March 26, 2016

Signs Your Son or Daughter Is Being Bullied

Regrettably, the odds are against us and chances are that your child may be getting bullied. The fact is that over 160,000 students skip school each day because they are scared they are going to be intimidated or attacked by other students. Unfortunately, it is also a fact that bullying is taking place earlier and earlier and that students are more aggressive, and bullying more often, than ever before. If bullying isn’t caught early enough studies have shown that the severity of these aggressive behaviors increase with age. 

If your son or daughter is being bullied it means that their peers are intentionally causing him or her pain, either physically or emotionally. Unfortunately, many students don’t ever reveal that they are being bullied and without watching for the signs this repeated bullying may cause severe emotional harm and can cause self-esteem and mental health to deteriorate.

Bullying can come in many forms; physical, verbal and relational. Bullying, regardless of the form it takes, can cause equally harmful long term effects. Studies have shown that both girls and boys can experience high levels of emotional distress, loneliness, low self-esteem, anxiety and depression as a result of bullying.

The time is now to take the necessary steps to get ahead of bullying. The following warning signs may enable you to catch bullying in its early stages and put an end to these intentional, mean spirited acts that may be affecting the lives of your loved ones more than they are willing to admit.

  • Fear of attending school or other activities with peers.
  • Fear of riding the schools bus, or other peer shared transportation.
  • Fear of being left alone.
  • Physical marks such as scrapes, cuts or bruises.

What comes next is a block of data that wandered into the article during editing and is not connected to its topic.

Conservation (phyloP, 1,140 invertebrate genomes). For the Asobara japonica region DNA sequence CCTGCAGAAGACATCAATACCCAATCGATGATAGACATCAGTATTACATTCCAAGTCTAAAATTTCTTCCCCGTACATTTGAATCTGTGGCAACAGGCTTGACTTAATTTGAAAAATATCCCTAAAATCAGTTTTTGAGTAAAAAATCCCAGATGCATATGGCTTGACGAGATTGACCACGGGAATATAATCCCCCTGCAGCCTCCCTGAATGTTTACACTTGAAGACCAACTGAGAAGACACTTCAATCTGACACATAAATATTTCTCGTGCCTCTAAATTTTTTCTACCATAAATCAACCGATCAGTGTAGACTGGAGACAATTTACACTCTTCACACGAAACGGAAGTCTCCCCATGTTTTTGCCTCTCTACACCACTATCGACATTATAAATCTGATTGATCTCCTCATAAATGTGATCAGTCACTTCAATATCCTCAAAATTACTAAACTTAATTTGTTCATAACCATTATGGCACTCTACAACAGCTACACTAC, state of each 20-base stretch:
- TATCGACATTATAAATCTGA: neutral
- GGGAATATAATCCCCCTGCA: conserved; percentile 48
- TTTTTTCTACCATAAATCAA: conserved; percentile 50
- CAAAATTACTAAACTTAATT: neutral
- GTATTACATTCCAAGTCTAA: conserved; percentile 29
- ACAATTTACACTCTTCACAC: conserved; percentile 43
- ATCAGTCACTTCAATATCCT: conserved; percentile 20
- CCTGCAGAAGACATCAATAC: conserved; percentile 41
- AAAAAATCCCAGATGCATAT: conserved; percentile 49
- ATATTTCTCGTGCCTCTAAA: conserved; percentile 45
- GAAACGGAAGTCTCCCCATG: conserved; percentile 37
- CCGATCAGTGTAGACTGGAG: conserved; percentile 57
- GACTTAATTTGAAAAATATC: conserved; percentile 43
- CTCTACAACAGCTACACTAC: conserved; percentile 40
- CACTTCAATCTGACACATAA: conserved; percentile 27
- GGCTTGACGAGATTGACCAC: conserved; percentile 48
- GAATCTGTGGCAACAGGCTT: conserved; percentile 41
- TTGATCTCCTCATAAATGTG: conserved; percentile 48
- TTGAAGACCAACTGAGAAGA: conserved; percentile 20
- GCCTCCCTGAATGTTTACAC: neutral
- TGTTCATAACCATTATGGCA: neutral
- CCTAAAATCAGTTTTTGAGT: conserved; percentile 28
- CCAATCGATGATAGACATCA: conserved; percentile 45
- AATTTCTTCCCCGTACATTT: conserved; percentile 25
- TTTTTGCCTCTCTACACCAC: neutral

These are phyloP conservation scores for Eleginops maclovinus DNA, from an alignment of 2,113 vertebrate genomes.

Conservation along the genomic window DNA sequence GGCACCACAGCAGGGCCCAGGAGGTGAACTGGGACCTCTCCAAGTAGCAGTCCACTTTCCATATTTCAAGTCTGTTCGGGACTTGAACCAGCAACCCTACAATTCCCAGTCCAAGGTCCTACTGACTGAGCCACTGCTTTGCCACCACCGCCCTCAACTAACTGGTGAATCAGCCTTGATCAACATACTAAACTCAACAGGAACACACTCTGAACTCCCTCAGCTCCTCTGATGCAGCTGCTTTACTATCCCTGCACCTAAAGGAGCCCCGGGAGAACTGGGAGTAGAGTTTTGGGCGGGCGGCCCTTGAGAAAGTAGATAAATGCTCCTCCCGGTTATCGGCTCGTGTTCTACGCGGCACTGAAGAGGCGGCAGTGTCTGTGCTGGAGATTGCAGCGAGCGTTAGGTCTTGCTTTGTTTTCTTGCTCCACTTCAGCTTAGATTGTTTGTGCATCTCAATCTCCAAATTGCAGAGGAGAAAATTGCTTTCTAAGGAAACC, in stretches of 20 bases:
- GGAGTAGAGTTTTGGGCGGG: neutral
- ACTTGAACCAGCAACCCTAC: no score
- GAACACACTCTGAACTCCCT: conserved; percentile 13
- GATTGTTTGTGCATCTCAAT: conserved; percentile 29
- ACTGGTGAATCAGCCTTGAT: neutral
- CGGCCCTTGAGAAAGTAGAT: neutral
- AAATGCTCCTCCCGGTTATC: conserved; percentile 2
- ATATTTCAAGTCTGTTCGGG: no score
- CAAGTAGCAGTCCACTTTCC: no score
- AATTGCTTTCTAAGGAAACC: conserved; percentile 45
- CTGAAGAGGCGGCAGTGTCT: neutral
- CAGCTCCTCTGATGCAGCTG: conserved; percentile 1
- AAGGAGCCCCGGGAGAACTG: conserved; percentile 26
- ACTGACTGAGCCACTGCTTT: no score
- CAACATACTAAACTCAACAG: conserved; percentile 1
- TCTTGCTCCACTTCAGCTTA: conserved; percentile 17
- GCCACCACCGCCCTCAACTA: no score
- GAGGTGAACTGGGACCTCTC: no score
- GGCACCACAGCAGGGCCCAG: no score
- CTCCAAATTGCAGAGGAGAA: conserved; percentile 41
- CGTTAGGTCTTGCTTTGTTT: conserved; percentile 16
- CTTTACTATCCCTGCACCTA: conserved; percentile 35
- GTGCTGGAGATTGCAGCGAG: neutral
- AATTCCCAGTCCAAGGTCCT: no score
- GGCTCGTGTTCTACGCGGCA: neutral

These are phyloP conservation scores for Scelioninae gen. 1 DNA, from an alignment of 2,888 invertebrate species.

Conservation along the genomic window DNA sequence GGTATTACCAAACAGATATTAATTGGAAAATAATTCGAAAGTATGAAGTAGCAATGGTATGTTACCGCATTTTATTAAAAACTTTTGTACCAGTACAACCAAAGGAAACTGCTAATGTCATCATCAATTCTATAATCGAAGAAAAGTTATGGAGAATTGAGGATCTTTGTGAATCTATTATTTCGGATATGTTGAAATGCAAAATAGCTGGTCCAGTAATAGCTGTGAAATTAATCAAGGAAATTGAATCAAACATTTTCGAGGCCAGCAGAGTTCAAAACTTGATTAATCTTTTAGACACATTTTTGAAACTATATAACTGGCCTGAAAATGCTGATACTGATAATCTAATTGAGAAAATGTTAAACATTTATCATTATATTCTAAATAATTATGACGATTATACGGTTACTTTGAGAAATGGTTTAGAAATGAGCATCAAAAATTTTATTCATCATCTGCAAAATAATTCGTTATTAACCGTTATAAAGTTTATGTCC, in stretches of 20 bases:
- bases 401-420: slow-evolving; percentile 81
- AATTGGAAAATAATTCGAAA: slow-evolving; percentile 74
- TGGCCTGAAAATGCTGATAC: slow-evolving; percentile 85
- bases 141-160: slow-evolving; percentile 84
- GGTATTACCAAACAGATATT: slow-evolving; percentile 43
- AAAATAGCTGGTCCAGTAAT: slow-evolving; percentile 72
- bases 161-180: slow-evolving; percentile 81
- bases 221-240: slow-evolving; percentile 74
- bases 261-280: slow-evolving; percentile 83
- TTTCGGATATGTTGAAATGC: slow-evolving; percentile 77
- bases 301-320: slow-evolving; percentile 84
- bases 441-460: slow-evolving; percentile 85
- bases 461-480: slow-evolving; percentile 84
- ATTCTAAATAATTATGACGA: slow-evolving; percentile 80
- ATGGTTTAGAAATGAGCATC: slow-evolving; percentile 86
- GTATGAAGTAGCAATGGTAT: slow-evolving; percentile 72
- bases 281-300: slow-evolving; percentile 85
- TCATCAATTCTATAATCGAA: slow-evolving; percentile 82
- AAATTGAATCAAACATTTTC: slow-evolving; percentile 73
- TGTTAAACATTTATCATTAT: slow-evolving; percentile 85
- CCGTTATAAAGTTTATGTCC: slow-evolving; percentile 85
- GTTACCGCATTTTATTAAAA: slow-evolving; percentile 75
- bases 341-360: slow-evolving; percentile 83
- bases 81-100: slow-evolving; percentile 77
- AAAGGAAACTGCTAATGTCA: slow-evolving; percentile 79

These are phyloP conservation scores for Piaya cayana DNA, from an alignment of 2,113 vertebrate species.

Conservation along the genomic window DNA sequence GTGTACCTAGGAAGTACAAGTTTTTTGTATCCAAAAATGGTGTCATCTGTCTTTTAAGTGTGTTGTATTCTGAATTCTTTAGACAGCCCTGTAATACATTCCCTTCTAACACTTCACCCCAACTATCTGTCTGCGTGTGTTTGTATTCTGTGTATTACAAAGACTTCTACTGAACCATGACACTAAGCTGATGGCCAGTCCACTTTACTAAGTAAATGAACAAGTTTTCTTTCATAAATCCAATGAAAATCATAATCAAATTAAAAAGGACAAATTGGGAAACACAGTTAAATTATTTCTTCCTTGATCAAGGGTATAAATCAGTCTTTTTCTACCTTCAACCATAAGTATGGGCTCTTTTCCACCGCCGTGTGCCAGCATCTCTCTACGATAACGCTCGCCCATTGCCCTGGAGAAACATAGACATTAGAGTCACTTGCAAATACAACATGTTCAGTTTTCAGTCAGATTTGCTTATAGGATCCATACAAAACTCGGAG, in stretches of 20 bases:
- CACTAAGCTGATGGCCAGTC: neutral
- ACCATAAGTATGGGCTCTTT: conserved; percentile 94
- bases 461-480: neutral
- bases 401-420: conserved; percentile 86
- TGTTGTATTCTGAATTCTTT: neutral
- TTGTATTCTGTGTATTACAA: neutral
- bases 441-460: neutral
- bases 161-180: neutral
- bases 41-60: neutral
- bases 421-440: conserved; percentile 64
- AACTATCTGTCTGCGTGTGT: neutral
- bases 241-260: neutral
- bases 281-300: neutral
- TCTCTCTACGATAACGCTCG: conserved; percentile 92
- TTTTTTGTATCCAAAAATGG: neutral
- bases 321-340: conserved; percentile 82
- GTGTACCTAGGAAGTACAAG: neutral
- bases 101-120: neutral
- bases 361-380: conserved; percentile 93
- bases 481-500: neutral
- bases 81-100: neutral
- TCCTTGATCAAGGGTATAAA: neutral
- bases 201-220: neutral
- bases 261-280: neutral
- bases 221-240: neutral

• Complaints of physical discomfort or pain such as stomach-aches, headaches etc. 
  • ‘Loss’ of personal belongings such as school supplies, lunches, money etc.
  • Damage to personal belongings such as clothes, school supplies, electronics etc.
  • Inexplicably sullen, withdrawn or evasive. Usually this is very sudden.
  • Change in normal personality or behaviour such as prolonged sadness, anger, anxiety, depression or mood swings.
  • Comments regarding feelings of helplessness or thoughts of suicide.
  • Tendency to blame self for problems.
  • Sudden difficulty sleeping. Can be accompanied by regular nightmares, crying oneself to sleep etc.
  • Sudden and often significant drop in grades or extracurricular participation.
  • Sudden and often significant loss of friends or desire to be alone.
  • Change in eating habits.
  • Extreme hunger at the end of the day. Can be due to having lunch or lunch money stolen.
  • Needing to rush to the washroom at the end of the day. Can be due to fear of using unsupervised public/school washrooms.

It may take more than just watching for these sings to catch bullying. You may also need to voice your concerns, ask questions or dig deeper into the situation to fully understand what is taking place. Watch the reactions of your son or daughter as they answer questions or talk about their day; their body language may say more than their words. Don’t forget to emphasize that you are always there for them, that you believe in them and that you are there to help.

Should you feel that your daughter or son is being bullied, and they are unwilling to open up to you, try to organise a meeting with teachers, coaches or advisors. It is important to remember that not all bullying takes place in the classroom or on school grounds; try to determine where the bullying is taking place as this may help to determine what steps are necessary to stop it from reoccurring.

As a parent, guardian, sibling or friend it is important to not only understand bullying, but to watch for the signs. Your son or daughter may not be comfortable telling you about their pain at first, but together we can make a stand and teach the world to Bully No More.

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